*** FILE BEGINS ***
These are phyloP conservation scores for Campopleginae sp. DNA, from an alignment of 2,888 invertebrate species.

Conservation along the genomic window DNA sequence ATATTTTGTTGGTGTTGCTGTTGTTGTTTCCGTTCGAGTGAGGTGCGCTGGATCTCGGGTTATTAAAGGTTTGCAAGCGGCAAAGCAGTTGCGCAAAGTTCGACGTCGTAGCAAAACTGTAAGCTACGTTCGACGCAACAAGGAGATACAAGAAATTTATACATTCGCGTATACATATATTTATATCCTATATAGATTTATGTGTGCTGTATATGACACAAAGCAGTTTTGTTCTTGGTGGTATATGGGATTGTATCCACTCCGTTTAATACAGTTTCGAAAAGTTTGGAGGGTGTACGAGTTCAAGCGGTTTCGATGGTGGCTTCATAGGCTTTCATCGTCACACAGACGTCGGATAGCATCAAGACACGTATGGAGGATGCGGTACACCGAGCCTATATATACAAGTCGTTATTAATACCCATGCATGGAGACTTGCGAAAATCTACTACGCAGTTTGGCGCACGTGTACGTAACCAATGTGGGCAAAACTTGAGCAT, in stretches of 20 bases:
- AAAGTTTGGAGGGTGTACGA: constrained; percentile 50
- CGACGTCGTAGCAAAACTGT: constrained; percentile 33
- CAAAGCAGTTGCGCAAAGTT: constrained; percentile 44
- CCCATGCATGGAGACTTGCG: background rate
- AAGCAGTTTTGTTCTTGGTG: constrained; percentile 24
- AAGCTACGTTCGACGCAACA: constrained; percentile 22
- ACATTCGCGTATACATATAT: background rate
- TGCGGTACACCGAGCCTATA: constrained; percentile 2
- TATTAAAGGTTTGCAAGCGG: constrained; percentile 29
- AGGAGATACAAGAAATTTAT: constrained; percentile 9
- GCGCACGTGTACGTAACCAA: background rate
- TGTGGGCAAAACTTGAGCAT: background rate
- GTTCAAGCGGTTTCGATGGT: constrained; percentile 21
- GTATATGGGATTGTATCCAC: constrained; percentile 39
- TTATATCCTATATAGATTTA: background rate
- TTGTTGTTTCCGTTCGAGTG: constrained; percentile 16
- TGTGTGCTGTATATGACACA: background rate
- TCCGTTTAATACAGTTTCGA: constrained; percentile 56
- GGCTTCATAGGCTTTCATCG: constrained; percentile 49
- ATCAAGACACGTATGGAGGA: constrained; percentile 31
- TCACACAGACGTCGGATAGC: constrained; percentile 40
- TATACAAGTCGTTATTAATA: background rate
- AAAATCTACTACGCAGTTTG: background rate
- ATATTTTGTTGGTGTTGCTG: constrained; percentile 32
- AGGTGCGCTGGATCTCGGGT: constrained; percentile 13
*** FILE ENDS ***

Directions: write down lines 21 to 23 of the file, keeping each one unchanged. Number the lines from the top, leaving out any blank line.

- GGCTTCATAGGCTTTCATCG: constrained; percentile 49
- ATCAAGACACGTATGGAGGA: constrained; percentile 31
- TCACACAGACGTCGGATAGC: constrained; percentile 40